5 Ways You Confuse Your Clients when You Have ADHD

Confused woman trying to remember some informationDo your clients truly value your work, allowing you to charge what you’re worth, and trusting you to do more for them?

You may think you’re describing your work’s true value in conversations with clients and prospective clients, when you’re really not. Your clients may not be getting it.

If you’re not able to charge what you’d like to, it may be because you’re not communicating well enough — and if that’s the case, you can’t blame them for not knowing.

It’s not your clients, it’s you

This takes digging and thinking and putting some meat on the bones of how you talk to clients. It may be more you, than them.

Take a look at these five ways you may be talking about your work that confuse clients and stop them from seeing how valuable you are:

1.) You may be doing work you don’t believe in

If you’re not well placed in your work or if you’ve chosen the wrong niche — if you really want to be a dog trainer instead of the copywriter you are (but you became a copywriter because it seemed more sensible, or your parents wanted you to be a copywriter) — it’s going to show in your work. It’s going to show in the way to talk about how you serve your clients. And it’s not going to sound as good to prospective clients as it does when they’re talking to someone who really really believes in the importance of their work as a copywriter.

You’ve got to be passionate, and sound passionate, about what you do in order to interest people in working with you — you’ve got to be so passionate that they can’t help but see the value in it. If you can’t be passionate about your work, find a way to be passionate about the way you deliver it.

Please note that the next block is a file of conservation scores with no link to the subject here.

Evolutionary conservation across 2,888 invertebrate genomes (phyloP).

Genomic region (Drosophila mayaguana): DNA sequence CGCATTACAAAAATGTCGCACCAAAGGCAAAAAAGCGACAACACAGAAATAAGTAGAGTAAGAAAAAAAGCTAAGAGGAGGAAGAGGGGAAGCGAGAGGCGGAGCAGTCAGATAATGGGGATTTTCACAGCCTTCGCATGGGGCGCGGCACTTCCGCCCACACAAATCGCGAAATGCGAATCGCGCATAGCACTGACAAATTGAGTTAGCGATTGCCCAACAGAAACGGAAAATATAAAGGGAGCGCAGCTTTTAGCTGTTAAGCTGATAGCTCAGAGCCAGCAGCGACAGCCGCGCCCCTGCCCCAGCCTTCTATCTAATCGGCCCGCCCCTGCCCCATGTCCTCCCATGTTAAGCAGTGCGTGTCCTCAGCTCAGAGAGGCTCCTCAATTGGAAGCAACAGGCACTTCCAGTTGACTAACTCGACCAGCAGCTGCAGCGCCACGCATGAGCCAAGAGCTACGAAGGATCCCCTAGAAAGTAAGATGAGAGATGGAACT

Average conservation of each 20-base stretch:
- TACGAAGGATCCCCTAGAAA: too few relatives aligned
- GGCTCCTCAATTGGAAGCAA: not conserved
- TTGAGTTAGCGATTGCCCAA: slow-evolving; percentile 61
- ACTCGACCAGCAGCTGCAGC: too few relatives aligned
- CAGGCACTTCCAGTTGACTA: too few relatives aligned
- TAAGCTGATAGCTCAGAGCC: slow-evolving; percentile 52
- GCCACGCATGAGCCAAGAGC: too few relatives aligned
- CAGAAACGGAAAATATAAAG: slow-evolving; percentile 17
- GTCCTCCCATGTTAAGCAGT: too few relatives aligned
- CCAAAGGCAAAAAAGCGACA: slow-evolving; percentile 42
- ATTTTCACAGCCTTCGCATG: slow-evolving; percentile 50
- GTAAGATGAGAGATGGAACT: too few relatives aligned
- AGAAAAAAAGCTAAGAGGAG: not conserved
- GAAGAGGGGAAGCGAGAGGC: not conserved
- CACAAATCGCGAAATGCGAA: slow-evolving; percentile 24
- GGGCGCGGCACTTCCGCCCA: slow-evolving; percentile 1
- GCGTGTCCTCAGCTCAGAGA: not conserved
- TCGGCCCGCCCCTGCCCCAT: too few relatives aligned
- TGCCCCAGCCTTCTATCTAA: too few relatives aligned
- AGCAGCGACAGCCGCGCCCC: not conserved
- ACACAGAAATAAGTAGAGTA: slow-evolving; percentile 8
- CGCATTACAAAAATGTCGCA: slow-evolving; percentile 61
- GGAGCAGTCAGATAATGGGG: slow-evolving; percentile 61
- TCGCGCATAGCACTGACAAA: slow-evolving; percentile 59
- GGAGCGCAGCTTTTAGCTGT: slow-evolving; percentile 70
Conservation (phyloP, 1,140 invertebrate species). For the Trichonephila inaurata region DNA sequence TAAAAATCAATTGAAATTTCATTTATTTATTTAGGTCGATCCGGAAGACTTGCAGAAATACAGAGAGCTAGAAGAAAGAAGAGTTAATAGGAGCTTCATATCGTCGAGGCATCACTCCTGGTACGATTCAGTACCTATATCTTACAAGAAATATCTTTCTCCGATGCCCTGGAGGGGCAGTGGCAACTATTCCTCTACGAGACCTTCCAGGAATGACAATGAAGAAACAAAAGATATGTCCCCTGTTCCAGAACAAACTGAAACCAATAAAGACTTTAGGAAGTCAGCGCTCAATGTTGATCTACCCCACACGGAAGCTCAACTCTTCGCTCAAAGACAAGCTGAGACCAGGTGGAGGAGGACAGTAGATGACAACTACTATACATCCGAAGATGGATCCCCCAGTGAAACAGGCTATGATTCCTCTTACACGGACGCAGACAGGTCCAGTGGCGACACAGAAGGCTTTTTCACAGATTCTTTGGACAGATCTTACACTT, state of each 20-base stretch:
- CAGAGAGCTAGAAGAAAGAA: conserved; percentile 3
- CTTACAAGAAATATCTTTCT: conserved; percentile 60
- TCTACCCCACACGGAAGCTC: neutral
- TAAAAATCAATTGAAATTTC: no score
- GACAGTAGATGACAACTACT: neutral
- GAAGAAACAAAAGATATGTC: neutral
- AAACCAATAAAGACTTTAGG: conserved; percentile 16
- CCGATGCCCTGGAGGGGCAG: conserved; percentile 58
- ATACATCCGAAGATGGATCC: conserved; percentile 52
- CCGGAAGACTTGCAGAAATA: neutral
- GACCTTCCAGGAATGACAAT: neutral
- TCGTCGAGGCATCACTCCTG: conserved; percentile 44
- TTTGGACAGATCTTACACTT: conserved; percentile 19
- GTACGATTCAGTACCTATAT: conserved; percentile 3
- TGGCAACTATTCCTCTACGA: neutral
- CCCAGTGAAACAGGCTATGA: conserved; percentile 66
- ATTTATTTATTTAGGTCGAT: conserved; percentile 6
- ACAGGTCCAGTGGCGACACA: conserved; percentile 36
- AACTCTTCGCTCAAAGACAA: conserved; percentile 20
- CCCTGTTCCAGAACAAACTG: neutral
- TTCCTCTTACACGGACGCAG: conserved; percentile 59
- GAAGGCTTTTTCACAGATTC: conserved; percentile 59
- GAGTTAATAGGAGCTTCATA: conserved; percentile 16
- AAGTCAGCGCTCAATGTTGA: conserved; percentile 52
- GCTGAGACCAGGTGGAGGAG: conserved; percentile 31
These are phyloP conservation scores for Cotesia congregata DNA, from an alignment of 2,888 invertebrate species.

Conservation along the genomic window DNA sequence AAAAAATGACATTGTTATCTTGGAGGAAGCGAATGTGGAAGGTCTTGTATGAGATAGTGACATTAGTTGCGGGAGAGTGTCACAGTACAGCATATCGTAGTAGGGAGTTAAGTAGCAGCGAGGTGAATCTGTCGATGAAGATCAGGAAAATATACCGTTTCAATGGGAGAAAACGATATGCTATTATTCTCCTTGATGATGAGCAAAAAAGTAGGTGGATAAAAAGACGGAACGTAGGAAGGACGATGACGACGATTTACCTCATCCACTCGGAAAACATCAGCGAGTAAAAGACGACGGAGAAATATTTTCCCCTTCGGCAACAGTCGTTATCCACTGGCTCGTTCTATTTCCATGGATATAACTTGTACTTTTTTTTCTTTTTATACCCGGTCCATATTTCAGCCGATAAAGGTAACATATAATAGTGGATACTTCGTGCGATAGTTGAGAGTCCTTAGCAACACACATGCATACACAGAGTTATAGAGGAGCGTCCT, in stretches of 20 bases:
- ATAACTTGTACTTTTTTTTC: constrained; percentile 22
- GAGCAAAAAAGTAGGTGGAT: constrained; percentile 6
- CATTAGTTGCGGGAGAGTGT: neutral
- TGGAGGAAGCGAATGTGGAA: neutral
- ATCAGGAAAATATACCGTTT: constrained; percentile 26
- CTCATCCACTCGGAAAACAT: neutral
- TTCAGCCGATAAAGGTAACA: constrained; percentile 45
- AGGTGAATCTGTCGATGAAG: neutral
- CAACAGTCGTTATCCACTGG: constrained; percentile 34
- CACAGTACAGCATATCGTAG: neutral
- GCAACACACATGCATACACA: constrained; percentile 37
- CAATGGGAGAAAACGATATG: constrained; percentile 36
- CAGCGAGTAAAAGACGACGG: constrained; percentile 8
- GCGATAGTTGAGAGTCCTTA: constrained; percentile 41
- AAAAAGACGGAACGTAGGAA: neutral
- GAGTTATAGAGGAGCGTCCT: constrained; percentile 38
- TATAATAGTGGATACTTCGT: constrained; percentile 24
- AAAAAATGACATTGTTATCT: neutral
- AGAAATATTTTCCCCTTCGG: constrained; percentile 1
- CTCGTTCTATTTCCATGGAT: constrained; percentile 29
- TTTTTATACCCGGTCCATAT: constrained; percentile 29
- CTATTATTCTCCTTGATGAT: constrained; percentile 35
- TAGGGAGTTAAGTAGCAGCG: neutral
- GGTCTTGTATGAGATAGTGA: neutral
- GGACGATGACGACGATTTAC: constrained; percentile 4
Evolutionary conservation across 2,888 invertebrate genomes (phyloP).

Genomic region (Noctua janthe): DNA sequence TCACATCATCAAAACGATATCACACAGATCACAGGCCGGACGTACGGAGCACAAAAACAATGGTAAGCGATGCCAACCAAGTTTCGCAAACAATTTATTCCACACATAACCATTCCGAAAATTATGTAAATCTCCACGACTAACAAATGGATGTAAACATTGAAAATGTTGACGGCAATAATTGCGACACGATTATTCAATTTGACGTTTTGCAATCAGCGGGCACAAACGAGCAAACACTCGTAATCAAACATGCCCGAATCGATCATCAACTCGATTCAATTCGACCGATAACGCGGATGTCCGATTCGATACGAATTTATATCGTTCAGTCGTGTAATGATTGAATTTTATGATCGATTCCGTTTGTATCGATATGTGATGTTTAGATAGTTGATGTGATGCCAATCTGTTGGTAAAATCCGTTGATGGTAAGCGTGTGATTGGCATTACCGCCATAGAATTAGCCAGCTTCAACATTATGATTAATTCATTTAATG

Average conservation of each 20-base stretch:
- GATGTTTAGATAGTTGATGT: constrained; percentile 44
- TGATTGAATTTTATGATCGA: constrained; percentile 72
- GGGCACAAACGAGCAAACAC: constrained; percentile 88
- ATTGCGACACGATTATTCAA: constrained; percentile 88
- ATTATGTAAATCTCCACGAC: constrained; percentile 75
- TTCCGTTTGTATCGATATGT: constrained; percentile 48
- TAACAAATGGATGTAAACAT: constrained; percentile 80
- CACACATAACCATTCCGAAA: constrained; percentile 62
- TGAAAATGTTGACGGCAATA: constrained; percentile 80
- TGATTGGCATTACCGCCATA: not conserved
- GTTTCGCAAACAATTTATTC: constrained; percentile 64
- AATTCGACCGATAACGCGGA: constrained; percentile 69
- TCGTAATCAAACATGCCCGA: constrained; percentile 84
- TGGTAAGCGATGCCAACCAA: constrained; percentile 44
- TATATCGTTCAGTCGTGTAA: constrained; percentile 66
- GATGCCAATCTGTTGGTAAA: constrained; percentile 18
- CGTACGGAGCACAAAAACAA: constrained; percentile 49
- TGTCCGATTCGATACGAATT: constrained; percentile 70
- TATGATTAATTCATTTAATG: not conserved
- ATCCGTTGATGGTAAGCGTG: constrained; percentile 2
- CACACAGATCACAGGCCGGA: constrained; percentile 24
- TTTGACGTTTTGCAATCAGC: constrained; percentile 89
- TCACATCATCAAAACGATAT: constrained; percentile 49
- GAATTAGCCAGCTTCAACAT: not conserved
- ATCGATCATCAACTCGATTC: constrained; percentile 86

Or do something else.

2.) You may be offering what you think your clients need, instead of what they actually want

People value what they want, not what you think they need — it’s that simple. The first rule of marketing success is [Read more...]

5 Ways You May Stop Clients from Seeing the Value in What You Do

womanstopsignDo your clients truly value your work, allowing you to charge what you’re worth, and trusting you to do more for them?

You may think you’re describing your work’s true value in conversations with clients and prospective clients, when you’re really not. Your clients may not be getting it.

If you’re not able to charge what you’d like to, it may be because you’re not communicating well enough — and if that’s the case, you can’t blame them for not knowing.

It’s not your clients, it’s you

This takes digging and thinking and putting some meat on the bones of how you talk to clients. It may be more you, than them.

Take a look at these five ways you may be talking about your work that stop clients from seeing how valuable you are:

1.) You may be doing work you don’t believe in

If you’re not well placed in your work or if you’ve chosen the wrong niche — if you really want to be a dog trainer instead of the copywriter you are (but you became a copywriter because it seemed more sensible, or your parents wanted you to be a copywriter) — it’s going to [Read more...]

The Zen of Focusing Your Efforts

 

 

 

When Jacqui and I decided to get together this month to do some planning for our Working with ADHD business, we knew we wanted to make the best use of our time and get a lot accomplished. Even though we work very closely together and communicate almost every day, we only get to see each other face-to-face two or three times a year.

Day 1: I arrived mid-day Friday, March 23. Jacqui lives in the lively city of Montreal, Quebec, which is very different from my sedate, suburban Michigan life, and she has no need of a car. After settling in and getting a walking tour of Jacqui’s environment (where everything is “not far” — Jacqui’s code for “about four miles”), we got down to business deciding how we were going to work for the next several days.

First we organized our thoughts

We asked ourselves, “What’s the most important thing we need to do in our business for the next six months? The thing that, if we do nothing else, will have the most impact on the number of people we can serve?”

For us, that answer was easy: [Read more...]